Vol. LXIII, No. 12
Wednesday, March 25, 2009
At a special meeting of the Princeton Regional Schools Board of Education on Tuesday, March 17, a tentative total budget of $80,806,455 for the 2009-2010 school year was approved in time to meet the Mercer County deadline of March 18.
The board voted unanimously (in the absence of two members, Rebecca Cox and JoAnn Cunningham) to adopt a budget that would increase local taxes by about $28 for average homeowners in the Township and by $270 for average homeowners in the Borough.
A public hearing on the budget and its implications for local taxpayers will take place at in the John Witherspoon Middle School cafeteria on Tuesday, March 31, at 8 p.m.
Princeton taxpayers will vote on the budget in the April 21 school elections.
The proposed budget, which Schools Superintendent Judith A. Wilson pointed out is still tentative, represents an increase of less than 1 percent in operating expenses.
According to a fact sheet provided to board members last week, the tentative budget includes $1.3 million of cuts in personnel, as well as cuts in out-of-district tuition costs for special education, district-wide reductions in transportation costs, supplies, and resources, and maintaining health care costs for district employees at a flat level. Twelve full-time jobs will be cut, including two faculty positions and 10 support positions.
The proposed budget comprises an operating budget of $74,140,915, grants and entitlements of $1,988,008, and debt repayment of $4,677,552.
If approved by the County and by subsequent public vote, the upshot will be a tax levy on Princeton Borough and Township homeowners of $57,922,997, an increase of some $700,000 over the revised budget for the current 2008-09 year.
The overall $80.8 million figure constitutes an increase of $104,283 compared to the revised 2008-09 budget.
We really worked hard to keep costs down, cutting everything we could that was not programmatic, commented Board Secretary Stephanie Kennedy, by phone Friday. Budget savings from contract negotiations will enable the district to maintain a flat budget amount for health benefits insurance for 2009-10.
Ms. Kennedy confirmed that the proposed budget would result in a 3.93 percent increase in taxes for Princeton Borough homeowners whose rate would go up by about eight cents to $2.04 per $100 of assessed value. The rate for the current year is $1.96 per $100 of assessed value. This would mean that the owner of an average Borough home, assessed at $351,761, would face, as stated, a $270 increase in annual school taxes.
In contrast, the owner of an average home in the Township, assessed at $434,108, could expect to see the above mentioned increase of $28 in annual school taxes, based on the proposed rate of $1.71 per $100 of assessed property value. The rate for the current year is just under $1.70 per $100 of assessed property value. The increase amounts to 0.65 cents per $100 of assessed value, or 0.38 percent.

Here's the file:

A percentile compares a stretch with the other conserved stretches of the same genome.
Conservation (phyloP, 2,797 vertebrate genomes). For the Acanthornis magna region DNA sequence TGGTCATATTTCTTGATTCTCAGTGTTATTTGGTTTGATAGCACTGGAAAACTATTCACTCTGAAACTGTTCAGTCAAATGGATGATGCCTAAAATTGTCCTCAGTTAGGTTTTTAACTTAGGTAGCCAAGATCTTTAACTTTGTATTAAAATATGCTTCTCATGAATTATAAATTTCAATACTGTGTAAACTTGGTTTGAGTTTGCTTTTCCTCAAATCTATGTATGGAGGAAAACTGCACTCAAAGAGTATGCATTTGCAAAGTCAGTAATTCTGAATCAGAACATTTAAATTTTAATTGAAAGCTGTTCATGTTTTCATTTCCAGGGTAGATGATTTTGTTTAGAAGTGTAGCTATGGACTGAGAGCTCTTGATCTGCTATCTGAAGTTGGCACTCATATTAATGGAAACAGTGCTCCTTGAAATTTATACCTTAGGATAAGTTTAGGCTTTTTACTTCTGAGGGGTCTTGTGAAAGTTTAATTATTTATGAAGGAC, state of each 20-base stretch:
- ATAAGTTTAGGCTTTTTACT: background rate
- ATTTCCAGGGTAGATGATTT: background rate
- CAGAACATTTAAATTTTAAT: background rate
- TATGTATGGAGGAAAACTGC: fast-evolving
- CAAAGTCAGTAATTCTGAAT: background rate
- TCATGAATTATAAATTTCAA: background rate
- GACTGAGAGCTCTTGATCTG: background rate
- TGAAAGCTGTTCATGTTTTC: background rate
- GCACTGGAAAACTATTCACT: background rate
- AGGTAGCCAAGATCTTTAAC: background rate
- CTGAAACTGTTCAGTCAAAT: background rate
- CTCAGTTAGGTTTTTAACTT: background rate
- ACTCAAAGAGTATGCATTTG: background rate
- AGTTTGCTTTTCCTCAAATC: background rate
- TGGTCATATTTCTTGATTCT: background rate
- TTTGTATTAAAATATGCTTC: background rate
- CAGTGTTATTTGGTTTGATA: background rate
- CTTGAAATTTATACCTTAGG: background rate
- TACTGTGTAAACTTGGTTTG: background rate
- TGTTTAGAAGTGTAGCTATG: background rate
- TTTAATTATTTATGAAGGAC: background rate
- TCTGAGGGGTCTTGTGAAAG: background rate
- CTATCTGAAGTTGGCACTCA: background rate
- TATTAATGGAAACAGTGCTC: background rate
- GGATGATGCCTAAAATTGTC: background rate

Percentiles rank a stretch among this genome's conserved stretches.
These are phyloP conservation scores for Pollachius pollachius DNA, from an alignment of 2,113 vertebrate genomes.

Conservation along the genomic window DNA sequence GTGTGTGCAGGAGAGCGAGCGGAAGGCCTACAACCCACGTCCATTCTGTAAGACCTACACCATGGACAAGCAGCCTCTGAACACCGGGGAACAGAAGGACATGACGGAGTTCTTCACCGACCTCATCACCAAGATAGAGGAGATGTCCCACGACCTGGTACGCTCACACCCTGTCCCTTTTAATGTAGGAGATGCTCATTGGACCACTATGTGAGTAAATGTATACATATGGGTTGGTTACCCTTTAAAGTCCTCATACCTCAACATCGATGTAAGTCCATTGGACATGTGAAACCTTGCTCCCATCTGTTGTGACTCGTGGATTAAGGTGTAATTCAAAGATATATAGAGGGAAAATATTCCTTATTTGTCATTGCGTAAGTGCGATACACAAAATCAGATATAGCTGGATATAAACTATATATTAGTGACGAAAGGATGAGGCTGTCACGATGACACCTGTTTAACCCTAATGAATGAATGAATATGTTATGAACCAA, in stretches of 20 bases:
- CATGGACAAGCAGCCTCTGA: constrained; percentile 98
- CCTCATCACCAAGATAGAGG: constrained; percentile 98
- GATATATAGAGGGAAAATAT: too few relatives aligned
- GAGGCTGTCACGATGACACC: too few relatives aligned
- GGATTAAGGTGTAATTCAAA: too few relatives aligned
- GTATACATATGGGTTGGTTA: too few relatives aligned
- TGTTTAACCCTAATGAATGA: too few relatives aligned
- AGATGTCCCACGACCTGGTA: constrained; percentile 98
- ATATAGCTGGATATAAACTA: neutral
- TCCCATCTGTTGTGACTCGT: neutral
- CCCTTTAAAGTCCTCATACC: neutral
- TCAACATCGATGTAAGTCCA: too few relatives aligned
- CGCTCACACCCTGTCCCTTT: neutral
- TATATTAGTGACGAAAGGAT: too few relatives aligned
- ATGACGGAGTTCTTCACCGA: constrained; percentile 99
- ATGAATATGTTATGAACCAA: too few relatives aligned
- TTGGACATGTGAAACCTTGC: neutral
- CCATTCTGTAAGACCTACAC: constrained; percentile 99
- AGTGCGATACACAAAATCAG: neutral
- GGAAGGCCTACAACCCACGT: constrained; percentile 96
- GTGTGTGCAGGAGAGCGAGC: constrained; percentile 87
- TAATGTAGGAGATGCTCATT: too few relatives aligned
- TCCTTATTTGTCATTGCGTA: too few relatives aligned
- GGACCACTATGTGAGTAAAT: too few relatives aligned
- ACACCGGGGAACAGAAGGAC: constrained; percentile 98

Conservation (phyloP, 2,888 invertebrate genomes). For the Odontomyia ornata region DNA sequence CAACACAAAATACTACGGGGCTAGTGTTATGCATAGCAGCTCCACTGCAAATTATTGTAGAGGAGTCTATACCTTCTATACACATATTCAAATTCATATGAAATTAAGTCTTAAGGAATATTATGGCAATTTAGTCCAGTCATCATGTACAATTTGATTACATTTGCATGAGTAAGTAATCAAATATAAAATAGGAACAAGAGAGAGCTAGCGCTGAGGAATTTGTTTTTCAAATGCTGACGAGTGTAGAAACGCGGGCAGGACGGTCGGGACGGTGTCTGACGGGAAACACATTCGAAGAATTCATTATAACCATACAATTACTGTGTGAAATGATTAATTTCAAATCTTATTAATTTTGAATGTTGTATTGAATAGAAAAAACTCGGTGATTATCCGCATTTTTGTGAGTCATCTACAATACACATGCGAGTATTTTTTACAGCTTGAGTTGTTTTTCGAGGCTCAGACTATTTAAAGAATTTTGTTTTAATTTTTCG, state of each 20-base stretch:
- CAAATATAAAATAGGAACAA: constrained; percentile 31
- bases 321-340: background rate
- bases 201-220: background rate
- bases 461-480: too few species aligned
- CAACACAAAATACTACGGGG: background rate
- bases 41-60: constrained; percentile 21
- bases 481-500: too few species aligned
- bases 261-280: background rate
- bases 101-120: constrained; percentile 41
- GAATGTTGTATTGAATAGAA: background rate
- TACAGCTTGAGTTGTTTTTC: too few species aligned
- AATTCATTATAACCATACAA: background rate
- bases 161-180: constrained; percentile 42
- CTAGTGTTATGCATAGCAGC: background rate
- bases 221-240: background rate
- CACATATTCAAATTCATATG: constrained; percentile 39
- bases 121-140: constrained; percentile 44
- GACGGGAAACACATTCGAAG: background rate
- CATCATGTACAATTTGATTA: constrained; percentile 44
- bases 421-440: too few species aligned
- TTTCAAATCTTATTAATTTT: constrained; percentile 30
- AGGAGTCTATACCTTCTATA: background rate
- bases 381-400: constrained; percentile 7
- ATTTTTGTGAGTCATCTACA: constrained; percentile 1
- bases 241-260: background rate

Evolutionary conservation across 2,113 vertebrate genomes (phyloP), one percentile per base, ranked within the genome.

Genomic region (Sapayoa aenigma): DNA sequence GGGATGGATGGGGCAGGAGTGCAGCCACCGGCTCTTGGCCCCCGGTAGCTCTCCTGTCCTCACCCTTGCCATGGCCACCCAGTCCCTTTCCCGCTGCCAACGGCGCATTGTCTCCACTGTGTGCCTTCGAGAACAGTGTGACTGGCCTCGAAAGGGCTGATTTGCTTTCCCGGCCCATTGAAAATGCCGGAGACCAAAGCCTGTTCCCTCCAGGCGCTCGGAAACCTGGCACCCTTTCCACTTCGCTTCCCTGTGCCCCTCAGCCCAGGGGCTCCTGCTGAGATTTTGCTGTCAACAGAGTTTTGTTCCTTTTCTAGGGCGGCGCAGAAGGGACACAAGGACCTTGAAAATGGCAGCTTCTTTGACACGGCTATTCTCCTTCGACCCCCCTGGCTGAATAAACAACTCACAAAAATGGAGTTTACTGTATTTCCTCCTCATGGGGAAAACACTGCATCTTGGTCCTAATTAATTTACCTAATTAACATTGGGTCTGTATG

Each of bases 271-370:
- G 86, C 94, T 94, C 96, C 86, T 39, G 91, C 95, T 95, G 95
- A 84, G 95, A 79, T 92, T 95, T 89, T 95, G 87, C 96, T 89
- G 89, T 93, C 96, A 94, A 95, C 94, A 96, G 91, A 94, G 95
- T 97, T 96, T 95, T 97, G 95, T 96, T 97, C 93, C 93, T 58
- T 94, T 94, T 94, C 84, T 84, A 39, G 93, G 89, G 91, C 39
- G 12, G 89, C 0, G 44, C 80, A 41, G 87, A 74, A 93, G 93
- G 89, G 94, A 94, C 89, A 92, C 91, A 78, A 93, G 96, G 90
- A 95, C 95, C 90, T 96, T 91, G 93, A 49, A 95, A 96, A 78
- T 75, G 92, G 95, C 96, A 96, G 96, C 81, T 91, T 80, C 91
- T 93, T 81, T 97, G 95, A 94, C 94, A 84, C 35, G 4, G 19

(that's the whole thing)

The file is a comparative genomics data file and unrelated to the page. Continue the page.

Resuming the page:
At last weeks meeting, Ms. Wilson commented that the disproportion between the Borough and the Township was not under the control of the board and is a result of a state-mandated formula based on real estate values in the two communities.
In a nutshell, the total 2009-2010 operating expenses will increase by 0.98 percent, leading to an overall tax impact of 0.69 percent, said Ms. Wilson.
Board President Alan Hegedus commended the board and district administrators for producing a tight budget in difficult times.
Board member and Borough resident Joshua Leinsdorf emphasized that, contrary to wide-spread public perception, Princeton Regional Schools received a cut in state funding.
Even though newspapers are full of how Governor Corzines recent budget spared the ax for education, this district got a cut amounting to $650,000 less for education, said Mr. Leinsdorf. In Princeton our aid was cut and that fact bears repeating, he said.
Mr. Leinsdorf, a professional election analyst, has been a frequent critic of state involvement in public schools. Currently serving as chairman of the finance committee and as a member of the facilities committee, Mr. Leinsdorf recently announced that he will not stand for re-election in April after nine years of service. He plans to devote his efforts for change in public education at the state and national levels.
In addition to the budget, the board approved funds for work at the Valley Road Building, which houses the districts administrative offices. The HVAC system is to be replaced, health and safety issues are to be addressed as well as other small retrofit projects. This cost of this work, which is not included in the budget, will be covered by a draw of $1.5 million from the districts capital reserve.
The next meeting of the board will take place on Tuesday, March 31, at 8 p.m. in the cafeteria of the John Witherspoon Middle School.
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